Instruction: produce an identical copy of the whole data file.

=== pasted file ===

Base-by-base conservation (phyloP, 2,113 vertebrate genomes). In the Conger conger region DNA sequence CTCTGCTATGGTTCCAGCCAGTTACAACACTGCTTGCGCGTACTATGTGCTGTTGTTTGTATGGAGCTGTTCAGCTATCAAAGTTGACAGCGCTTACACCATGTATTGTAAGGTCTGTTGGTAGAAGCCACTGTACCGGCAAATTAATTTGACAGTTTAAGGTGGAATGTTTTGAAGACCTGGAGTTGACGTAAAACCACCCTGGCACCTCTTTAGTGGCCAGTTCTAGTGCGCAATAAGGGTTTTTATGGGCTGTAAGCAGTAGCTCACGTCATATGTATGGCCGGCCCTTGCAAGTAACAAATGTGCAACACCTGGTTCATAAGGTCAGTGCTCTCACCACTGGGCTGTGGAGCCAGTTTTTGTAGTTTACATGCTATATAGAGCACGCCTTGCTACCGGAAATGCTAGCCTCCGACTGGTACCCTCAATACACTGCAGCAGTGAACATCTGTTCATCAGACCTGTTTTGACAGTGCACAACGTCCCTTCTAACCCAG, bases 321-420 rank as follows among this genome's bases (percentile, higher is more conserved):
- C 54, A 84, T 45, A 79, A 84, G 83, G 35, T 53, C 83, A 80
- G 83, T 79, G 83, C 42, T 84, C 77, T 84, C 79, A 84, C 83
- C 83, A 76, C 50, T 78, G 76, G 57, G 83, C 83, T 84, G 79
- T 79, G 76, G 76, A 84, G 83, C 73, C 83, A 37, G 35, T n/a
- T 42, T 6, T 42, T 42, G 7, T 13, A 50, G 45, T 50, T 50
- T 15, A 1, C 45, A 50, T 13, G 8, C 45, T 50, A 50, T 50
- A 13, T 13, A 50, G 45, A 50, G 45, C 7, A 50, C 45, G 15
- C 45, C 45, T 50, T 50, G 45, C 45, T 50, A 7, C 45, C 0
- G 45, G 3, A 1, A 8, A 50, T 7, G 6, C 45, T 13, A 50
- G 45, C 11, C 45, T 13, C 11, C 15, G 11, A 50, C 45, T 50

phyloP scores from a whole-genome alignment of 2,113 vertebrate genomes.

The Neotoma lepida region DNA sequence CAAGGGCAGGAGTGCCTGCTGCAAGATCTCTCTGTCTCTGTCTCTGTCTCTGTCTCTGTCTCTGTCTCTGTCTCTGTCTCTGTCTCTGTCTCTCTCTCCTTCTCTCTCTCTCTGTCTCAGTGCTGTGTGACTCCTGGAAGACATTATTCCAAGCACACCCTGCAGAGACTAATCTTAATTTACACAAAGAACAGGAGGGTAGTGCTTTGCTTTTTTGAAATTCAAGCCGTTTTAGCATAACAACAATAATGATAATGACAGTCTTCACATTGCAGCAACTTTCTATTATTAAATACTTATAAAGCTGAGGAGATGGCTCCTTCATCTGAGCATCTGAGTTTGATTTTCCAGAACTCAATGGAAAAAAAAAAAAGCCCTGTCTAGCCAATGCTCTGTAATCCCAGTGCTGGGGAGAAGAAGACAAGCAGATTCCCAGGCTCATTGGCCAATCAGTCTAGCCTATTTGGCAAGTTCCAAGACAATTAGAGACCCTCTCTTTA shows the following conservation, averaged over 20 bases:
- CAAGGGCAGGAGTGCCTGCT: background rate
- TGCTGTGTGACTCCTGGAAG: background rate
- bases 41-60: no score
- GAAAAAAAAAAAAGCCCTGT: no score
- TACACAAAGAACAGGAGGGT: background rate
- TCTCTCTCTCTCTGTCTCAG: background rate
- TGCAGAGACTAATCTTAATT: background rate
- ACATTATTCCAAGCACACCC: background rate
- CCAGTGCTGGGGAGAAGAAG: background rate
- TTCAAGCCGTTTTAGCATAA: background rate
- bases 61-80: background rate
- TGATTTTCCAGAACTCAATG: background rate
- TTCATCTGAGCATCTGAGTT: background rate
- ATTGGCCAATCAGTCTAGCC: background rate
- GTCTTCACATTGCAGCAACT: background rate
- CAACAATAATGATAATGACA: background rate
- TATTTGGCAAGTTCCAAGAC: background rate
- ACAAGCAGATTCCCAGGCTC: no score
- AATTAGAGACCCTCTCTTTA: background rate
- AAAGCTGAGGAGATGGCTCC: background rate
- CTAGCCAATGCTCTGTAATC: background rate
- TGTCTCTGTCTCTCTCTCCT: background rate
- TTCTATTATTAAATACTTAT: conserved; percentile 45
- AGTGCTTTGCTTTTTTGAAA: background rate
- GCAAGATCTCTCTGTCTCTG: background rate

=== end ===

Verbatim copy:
Base-by-base conservation (phyloP, 2,113 vertebrate genomes). In the Conger conger region DNA sequence CTCTGCTATGGTTCCAGCCAGTTACAACACTGCTTGCGCGTACTATGTGCTGTTGTTTGTATGGAGCTGTTCAGCTATCAAAGTTGACAGCGCTTACACCATGTATTGTAAGGTCTGTTGGTAGAAGCCACTGTACCGGCAAATTAATTTGACAGTTTAAGGTGGAATGTTTTGAAGACCTGGAGTTGACGTAAAACCACCCTGGCACCTCTTTAGTGGCCAGTTCTAGTGCGCAATAAGGGTTTTTATGGGCTGTAAGCAGTAGCTCACGTCATATGTATGGCCGGCCCTTGCAAGTAACAAATGTGCAACACCTGGTTCATAAGGTCAGTGCTCTCACCACTGGGCTGTGGAGCCAGTTTTTGTAGTTTACATGCTATATAGAGCACGCCTTGCTACCGGAAATGCTAGCCTCCGACTGGTACCCTCAATACACTGCAGCAGTGAACATCTGTTCATCAGACCTGTTTTGACAGTGCACAACGTCCCTTCTAACCCAG, bases 321-420 rank as follows among this genome's bases (percentile, higher is more conserved):
- C 54, A 84, T 45, A 79, A 84, G 83, G 35, T 53, C 83, A 80
- G 83, T 79, G 83, C 42, T 84, C 77, T 84, C 79, A 84, C 83
- C 83, A 76, C 50, T 78, G 76, G 57, G 83, C 83, T 84, G 79
- T 79, G 76, G 76, A 84, G 83, C 73, C 83, A 37, G 35, T n/a
- T 42, T 6, T 42, T 42, G 7, T 13, A 50, G 45, T 50, T 50
- T 15, A 1, C 45, A 50, T 13, G 8, C 45, T 50, A 50, T 50
- A 13, T 13, A 50, G 45, A 50, G 45, C 7, A 50, C 45, G 15
- C 45, C 45, T 50, T 50, G 45, C 45, T 50, A 7, C 45, C 0
- G 45, G 3, A 1, A 8, A 50, T 7, G 6, C 45, T 13, A 50
- G 45, C 11, C 45, T 13, C 11, C 15, G 11, A 50, C 45, T 50

phyloP scores from a whole-genome alignment of 2,113 vertebrate genomes.

The Neotoma lepida region DNA sequence CAAGGGCAGGAGTGCCTGCTGCAAGATCTCTCTGTCTCTGTCTCTGTCTCTGTCTCTGTCTCTGTCTCTGTCTCTGTCTCTGTCTCTGTCTCTCTCTCCTTCTCTCTCTCTCTGTCTCAGTGCTGTGTGACTCCTGGAAGACATTATTCCAAGCACACCCTGCAGAGACTAATCTTAATTTACACAAAGAACAGGAGGGTAGTGCTTTGCTTTTTTGAAATTCAAGCCGTTTTAGCATAACAACAATAATGATAATGACAGTCTTCACATTGCAGCAACTTTCTATTATTAAATACTTATAAAGCTGAGGAGATGGCTCCTTCATCTGAGCATCTGAGTTTGATTTTCCAGAACTCAATGGAAAAAAAAAAAAGCCCTGTCTAGCCAATGCTCTGTAATCCCAGTGCTGGGGAGAAGAAGACAAGCAGATTCCCAGGCTCATTGGCCAATCAGTCTAGCCTATTTGGCAAGTTCCAAGACAATTAGAGACCCTCTCTTTA shows the following conservation, averaged over 20 bases:
- CAAGGGCAGGAGTGCCTGCT: background rate
- TGCTGTGTGACTCCTGGAAG: background rate
- bases 41-60: no score
- GAAAAAAAAAAAAGCCCTGT: no score
- TACACAAAGAACAGGAGGGT: background rate
- TCTCTCTCTCTCTGTCTCAG: background rate
- TGCAGAGACTAATCTTAATT: background rate
- ACATTATTCCAAGCACACCC: background rate
- CCAGTGCTGGGGAGAAGAAG: background rate
- TTCAAGCCGTTTTAGCATAA: background rate
- bases 61-80: background rate
- TGATTTTCCAGAACTCAATG: background rate
- TTCATCTGAGCATCTGAGTT: background rate
- ATTGGCCAATCAGTCTAGCC: background rate
- GTCTTCACATTGCAGCAACT: background rate
- CAACAATAATGATAATGACA: background rate
- TATTTGGCAAGTTCCAAGAC: background rate
- ACAAGCAGATTCCCAGGCTC: no score
- AATTAGAGACCCTCTCTTTA: background rate
- AAAGCTGAGGAGATGGCTCC: background rate
- CTAGCCAATGCTCTGTAATC: background rate
- TGTCTCTGTCTCTCTCTCCT: background rate
- TTCTATTATTAAATACTTAT: conserved; percentile 45
- AGTGCTTTGCTTTTTTGAAA: background rate
- GCAAGATCTCTCTGTCTCTG: background rate